Rewilding the World: Dispatches from the Conservation Revolution / Edition 1

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Overview

a third of all plants and animals could disappear by 2050-along with earth's life-support ecosystems, which provide food, water, medicine, and natural defenses against climate change.

Caroline Fraser offers the first definitive account of a visionary crusade to confront this crisis: rewilding. Breathtaking in scope and ambition, rewilding aims to save species by restoring habitats, reviving migration corridors, and brokering peace between people and predators. A "methodical, lyrical" (Sacramento News & Review) story of scientific discovery and grassroots action, Rewilding the World offers hope for a richer, wilder future.

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Editorial Reviews

Publishers Weekly
Though the poisons of pollution and the encroachment of climate change are continuing environmental threats, it's the acceleration of biodiversity loss that most alarms Fraser (God's Perfect Child) in this well-sourced study of worldwide attempts to knit together enough ecosystems to keep life alive. The problem: the disappearance of nature itself—the mass extinction of species, from lumbering polar bears to fragile flowers—that could see half of all nonhuman life extinct by the end of this century. The solution: rewilding—a nascent “resurrection ecology” that designs wildlife refuges (“cores”) and, more importantly, creates corridors connecting one refuge to another so that species such as elephants, tigers and wolves can range more wildly, a key to survival. Successful rewilding in North America, the Yellowstone to Yukon Conservation Initiative, has led to a rebound in mountain lion and bear populations; more unexpectedly, the demilitarized zone between South and North Korea, a narrow 155-mile-long corridor uninhabited by humans for 55 years, has seen an ecological rebirth and is now home to 67 endangered species. Though Fraser's fact-heavy prose is slow reading, her story of grassroots activism paired with the scientific is environmentally inspirational. (Dec.)
Library Journal
Freelance writer and author Fraser (God's Perfect Child: Living and Dying in the Christian Science Church) takes us on a global tour of conservation efforts to save endangered species and landscapes through "rewilding." She discusses what it means to rewild an area, the importance of reestablishing animal migration routes, how to involve and educate local communities about conservation, and how these three techniques are morphing into "sustainable conservation." Fraser is to be commended for bringing to light the histories, current events, and key players of each of the geographical regions she explores; she demonstrates their interconnectedness in a readable, engaging style that laypeople and scientists will appreciate. Readers will come away better informed about the complexity of the ecosystems around us and with an increased awareness of the many factors involved in maintaining natural order and balance. VERDICT Heavily researched with endnotes for those looking for more information, this truly is an essential read for conservationists, biologists, and anyone interested in the natural world. Highly recommended for all libraries with life sciences or environmental collections.—Kyrille Goldbeck, Virginia Polytechnic Inst. & State Univ. Libs., Blacksburg\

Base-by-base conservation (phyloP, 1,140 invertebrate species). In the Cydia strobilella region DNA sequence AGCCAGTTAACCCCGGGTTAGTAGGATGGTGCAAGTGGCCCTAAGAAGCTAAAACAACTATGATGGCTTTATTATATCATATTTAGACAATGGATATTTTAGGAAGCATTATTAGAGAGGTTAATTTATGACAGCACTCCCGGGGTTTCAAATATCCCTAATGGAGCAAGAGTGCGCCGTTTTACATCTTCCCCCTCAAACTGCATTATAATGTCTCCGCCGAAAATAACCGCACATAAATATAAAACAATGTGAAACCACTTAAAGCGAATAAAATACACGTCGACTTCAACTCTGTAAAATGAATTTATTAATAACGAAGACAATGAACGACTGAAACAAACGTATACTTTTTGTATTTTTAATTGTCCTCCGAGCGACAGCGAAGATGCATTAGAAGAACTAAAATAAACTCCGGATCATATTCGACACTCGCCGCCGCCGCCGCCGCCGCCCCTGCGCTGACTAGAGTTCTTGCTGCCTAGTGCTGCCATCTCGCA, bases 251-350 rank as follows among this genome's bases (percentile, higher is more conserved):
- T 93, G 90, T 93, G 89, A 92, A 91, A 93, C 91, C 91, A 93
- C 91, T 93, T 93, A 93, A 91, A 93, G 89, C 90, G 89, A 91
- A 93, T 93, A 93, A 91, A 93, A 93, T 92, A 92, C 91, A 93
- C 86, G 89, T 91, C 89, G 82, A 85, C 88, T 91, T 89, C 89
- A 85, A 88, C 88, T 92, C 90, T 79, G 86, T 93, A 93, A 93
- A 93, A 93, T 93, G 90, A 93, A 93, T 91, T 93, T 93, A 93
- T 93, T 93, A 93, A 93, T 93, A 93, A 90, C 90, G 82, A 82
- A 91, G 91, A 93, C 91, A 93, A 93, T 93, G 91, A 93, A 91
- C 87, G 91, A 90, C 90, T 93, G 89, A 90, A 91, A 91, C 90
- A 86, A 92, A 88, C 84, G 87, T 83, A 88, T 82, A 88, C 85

Kirkus Reviews
A passionate, optimistic account of a sometimes successful movement aimed at restoring natural habitats. During the past decades, nature researchers have discovered a practical tactic for preserving native environments and slowing the massive extinction now in progress. "Rewilding," writes journalist Fraser (God's Perfect Child: Living and Dying in the Christian Science Church, 1999), does not try to re-create wilderness, but it requires "Cores, Corridors, and Carnivores." Cores such as national parks are too small to do the job alone. Censuses in American parks always show a steady decline in the number of species. Corridors connecting refuges enable wildlife to disperse widely and multiply; they may include farms and even towns, but barriers (fences and highways) are disastrous. Fraser notes that large predators are the key to maintaining species diversity. In the absence of wolves, deer eat everything in sight. More bird species thrive when coyotes are present than when they are absent because coyotes eat domestic cats, the leading bird-killer. The author focuses on several dozen projects around the world, ranging from modest links between two parks to massive ongoing efforts to connect a million square miles from Yellowstone Park in Wyoming to the Yukon in northern Canada ("Y2Y") and in southern Africa. Sad experience has taught that successful schemes require money, long-term commitment, relatively honest governments and-most important-cooperation of the people living on the land. Fraser's colorful stories do not conceal rewilding's painful educational curve and mixed results, but she makes a convincing case that it represents the only realistic strategy for conserving our steadilydiminishing wildlife. Agent: Cynthia Cannell/Cynthia Cannell Literary Agency
From the Publisher

"With this book, Fraser does for rewilding what David Quammen did for island biogeography in his seminal The Song of the Dodo. Fraser uses lucid prose, engaging stories and personal experience to make the ideas accessible and vital to a wide audience. This is no dreary rehearsal of past eco-errors and present concerns. Fraser takes us far beyond San Diego, straight into the lives of African elephants, Australian lizards and a Russian bear that intruded upon the Olympic Games, sitting on the sidewalk while languidly consuming a young girl's pet rabbit. 'We are so close,' Fraser says, and we require just a strong nudge in imagination and social engagement to make the rewilding dream real. With this lovely, necessary book, we step closer to that ideal."